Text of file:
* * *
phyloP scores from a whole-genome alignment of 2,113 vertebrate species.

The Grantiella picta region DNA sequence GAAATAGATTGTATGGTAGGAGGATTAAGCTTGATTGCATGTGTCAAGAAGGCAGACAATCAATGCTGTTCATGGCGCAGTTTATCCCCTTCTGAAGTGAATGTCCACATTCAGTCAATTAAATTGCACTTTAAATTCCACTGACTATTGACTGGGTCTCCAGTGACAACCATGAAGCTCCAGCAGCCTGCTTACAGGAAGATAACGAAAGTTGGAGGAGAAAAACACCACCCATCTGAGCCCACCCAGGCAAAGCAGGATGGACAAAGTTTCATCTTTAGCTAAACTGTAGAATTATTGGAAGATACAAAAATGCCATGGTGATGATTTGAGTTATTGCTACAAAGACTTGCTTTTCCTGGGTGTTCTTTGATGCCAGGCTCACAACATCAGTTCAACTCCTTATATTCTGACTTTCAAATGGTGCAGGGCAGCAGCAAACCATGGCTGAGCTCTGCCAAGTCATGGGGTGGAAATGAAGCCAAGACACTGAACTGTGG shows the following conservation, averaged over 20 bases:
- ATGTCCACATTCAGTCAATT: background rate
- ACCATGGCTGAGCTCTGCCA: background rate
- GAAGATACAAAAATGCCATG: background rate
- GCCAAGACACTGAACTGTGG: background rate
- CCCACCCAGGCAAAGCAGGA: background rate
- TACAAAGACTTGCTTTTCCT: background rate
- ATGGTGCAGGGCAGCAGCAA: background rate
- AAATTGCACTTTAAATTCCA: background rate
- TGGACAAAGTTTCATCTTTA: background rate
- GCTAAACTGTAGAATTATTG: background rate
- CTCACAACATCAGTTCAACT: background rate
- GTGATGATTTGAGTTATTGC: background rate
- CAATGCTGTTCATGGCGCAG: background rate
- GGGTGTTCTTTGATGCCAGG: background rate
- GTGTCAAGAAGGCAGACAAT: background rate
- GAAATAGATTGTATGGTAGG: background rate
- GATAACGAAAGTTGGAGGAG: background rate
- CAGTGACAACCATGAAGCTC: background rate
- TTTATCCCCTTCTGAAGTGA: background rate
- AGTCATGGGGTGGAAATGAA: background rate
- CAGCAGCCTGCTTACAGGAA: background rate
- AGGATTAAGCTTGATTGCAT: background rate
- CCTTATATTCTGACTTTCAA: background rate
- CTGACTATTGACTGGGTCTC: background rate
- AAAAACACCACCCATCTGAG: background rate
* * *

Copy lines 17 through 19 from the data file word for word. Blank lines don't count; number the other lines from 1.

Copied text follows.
- GTGTCAAGAAGGCAGACAAT: background rate
- GAAATAGATTGTATGGTAGG: background rate
- GATAACGAAAGTTGGAGGAG: background rate